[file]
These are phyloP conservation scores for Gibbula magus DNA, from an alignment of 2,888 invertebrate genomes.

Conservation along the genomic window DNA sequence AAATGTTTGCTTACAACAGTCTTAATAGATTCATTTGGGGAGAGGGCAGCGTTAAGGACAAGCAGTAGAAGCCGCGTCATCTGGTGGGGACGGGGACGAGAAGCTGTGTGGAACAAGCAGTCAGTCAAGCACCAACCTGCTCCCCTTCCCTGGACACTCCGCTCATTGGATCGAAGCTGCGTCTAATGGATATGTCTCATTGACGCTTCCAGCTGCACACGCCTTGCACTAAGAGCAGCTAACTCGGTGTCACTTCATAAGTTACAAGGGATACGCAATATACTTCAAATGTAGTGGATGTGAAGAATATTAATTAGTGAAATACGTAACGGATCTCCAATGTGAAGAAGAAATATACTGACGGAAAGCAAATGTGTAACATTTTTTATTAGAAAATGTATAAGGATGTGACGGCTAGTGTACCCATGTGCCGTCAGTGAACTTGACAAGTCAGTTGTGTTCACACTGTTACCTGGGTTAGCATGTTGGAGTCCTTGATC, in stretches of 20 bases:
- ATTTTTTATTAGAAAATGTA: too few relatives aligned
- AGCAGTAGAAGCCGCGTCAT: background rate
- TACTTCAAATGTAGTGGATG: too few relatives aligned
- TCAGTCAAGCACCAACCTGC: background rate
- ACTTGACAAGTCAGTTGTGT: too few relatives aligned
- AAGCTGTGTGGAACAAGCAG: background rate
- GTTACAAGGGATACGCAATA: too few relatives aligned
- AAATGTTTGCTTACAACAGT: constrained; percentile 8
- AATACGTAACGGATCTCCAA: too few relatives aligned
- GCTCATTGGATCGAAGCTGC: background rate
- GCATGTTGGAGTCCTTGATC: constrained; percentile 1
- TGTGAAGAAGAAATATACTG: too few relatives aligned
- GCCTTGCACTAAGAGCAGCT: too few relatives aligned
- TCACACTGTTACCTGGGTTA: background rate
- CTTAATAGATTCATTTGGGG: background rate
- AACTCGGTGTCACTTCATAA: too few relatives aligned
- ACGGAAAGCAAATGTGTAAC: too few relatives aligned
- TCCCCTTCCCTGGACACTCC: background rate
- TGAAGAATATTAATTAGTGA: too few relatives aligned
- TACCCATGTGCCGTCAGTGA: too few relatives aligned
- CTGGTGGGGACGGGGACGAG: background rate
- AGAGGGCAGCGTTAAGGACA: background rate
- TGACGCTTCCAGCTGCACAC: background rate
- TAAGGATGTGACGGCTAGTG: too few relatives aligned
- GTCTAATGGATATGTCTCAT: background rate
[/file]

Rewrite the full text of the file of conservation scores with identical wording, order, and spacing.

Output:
These are phyloP conservation scores for Gibbula magus DNA, from an alignment of 2,888 invertebrate genomes.

Conservation along the genomic window DNA sequence AAATGTTTGCTTACAACAGTCTTAATAGATTCATTTGGGGAGAGGGCAGCGTTAAGGACAAGCAGTAGAAGCCGCGTCATCTGGTGGGGACGGGGACGAGAAGCTGTGTGGAACAAGCAGTCAGTCAAGCACCAACCTGCTCCCCTTCCCTGGACACTCCGCTCATTGGATCGAAGCTGCGTCTAATGGATATGTCTCATTGACGCTTCCAGCTGCACACGCCTTGCACTAAGAGCAGCTAACTCGGTGTCACTTCATAAGTTACAAGGGATACGCAATATACTTCAAATGTAGTGGATGTGAAGAATATTAATTAGTGAAATACGTAACGGATCTCCAATGTGAAGAAGAAATATACTGACGGAAAGCAAATGTGTAACATTTTTTATTAGAAAATGTATAAGGATGTGACGGCTAGTGTACCCATGTGCCGTCAGTGAACTTGACAAGTCAGTTGTGTTCACACTGTTACCTGGGTTAGCATGTTGGAGTCCTTGATC, in stretches of 20 bases:
- ATTTTTTATTAGAAAATGTA: too few relatives aligned
- AGCAGTAGAAGCCGCGTCAT: background rate
- TACTTCAAATGTAGTGGATG: too few relatives aligned
- TCAGTCAAGCACCAACCTGC: background rate
- ACTTGACAAGTCAGTTGTGT: too few relatives aligned
- AAGCTGTGTGGAACAAGCAG: background rate
- GTTACAAGGGATACGCAATA: too few relatives aligned
- AAATGTTTGCTTACAACAGT: constrained; percentile 8
- AATACGTAACGGATCTCCAA: too few relatives aligned
- GCTCATTGGATCGAAGCTGC: background rate
- GCATGTTGGAGTCCTTGATC: constrained; percentile 1
- TGTGAAGAAGAAATATACTG: too few relatives aligned
- GCCTTGCACTAAGAGCAGCT: too few relatives aligned
- TCACACTGTTACCTGGGTTA: background rate
- CTTAATAGATTCATTTGGGG: background rate
- AACTCGGTGTCACTTCATAA: too few relatives aligned
- ACGGAAAGCAAATGTGTAAC: too few relatives aligned
- TCCCCTTCCCTGGACACTCC: background rate
- TGAAGAATATTAATTAGTGA: too few relatives aligned
- TACCCATGTGCCGTCAGTGA: too few relatives aligned
- CTGGTGGGGACGGGGACGAG: background rate
- AGAGGGCAGCGTTAAGGACA: background rate
- TGACGCTTCCAGCTGCACAC: background rate
- TAAGGATGTGACGGCTAGTG: too few relatives aligned
- GTCTAATGGATATGTCTCAT: background rate